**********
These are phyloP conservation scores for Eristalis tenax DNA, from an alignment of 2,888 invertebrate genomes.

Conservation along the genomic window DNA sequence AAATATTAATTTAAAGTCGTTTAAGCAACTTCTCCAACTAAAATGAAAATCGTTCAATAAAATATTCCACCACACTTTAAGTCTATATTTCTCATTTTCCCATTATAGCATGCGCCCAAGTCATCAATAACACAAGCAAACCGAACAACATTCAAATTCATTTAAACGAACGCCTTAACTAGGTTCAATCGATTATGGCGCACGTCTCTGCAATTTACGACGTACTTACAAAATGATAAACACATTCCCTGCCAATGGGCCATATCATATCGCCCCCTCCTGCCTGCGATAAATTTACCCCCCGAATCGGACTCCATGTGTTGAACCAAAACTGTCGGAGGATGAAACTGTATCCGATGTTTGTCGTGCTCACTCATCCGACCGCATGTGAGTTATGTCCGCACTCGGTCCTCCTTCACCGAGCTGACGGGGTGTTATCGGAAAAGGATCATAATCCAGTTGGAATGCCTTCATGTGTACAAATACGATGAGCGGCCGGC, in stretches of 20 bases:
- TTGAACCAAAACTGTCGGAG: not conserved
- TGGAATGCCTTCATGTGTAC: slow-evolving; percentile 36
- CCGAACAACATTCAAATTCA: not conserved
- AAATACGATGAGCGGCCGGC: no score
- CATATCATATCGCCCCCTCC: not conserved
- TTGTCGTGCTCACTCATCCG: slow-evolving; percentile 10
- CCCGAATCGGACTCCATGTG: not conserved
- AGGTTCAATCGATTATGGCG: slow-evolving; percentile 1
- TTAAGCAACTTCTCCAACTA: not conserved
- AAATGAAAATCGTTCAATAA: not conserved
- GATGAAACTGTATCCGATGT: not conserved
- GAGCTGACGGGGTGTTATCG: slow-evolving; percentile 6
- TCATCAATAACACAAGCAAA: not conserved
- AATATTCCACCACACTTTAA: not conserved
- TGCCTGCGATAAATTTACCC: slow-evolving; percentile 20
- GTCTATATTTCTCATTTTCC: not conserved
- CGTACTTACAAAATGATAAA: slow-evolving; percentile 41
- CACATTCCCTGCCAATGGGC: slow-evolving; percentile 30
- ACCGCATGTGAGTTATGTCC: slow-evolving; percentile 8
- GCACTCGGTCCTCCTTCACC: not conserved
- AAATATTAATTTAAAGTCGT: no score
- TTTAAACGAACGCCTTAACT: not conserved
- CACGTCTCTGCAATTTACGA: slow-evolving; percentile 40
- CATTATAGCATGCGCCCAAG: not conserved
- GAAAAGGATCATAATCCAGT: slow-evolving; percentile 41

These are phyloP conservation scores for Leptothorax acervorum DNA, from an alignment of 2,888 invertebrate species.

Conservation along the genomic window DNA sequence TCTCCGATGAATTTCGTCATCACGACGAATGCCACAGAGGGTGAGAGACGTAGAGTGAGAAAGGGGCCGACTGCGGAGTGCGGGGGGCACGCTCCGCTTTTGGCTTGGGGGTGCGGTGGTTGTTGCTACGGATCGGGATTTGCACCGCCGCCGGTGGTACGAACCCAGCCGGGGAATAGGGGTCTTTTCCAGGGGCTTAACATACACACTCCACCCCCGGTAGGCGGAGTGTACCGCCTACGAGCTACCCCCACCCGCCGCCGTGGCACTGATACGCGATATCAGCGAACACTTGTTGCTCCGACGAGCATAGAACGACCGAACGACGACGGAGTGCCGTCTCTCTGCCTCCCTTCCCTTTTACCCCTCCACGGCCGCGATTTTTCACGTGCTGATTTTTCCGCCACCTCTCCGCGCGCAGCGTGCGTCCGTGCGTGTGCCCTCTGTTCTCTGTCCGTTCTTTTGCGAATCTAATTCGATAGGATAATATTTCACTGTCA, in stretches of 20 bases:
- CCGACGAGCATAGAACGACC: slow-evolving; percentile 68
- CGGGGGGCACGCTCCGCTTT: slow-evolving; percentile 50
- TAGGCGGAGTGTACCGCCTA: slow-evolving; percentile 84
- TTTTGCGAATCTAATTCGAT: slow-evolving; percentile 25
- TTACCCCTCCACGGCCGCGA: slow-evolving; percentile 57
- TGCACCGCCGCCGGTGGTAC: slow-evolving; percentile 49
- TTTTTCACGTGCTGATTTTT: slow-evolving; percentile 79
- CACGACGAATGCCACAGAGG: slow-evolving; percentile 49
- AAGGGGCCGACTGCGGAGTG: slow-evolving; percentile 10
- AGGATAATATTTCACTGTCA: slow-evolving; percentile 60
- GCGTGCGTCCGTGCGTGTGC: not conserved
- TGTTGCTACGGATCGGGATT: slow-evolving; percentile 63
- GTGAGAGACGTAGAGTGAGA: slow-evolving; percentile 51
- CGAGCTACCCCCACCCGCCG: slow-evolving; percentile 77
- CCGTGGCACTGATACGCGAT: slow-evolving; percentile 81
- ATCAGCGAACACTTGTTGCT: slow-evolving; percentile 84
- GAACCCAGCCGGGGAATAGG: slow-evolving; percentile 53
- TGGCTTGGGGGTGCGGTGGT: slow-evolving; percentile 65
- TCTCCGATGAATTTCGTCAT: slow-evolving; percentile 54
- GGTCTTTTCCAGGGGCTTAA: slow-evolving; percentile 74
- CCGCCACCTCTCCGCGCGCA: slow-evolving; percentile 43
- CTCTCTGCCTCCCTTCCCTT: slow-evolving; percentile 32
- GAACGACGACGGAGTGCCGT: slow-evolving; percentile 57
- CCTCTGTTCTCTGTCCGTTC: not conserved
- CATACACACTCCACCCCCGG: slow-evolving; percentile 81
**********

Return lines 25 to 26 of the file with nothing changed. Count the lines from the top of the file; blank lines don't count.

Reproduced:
- CACGTCTCTGCAATTTACGA: slow-evolving; percentile 40
- CATTATAGCATGCGCCCAAG: not conserved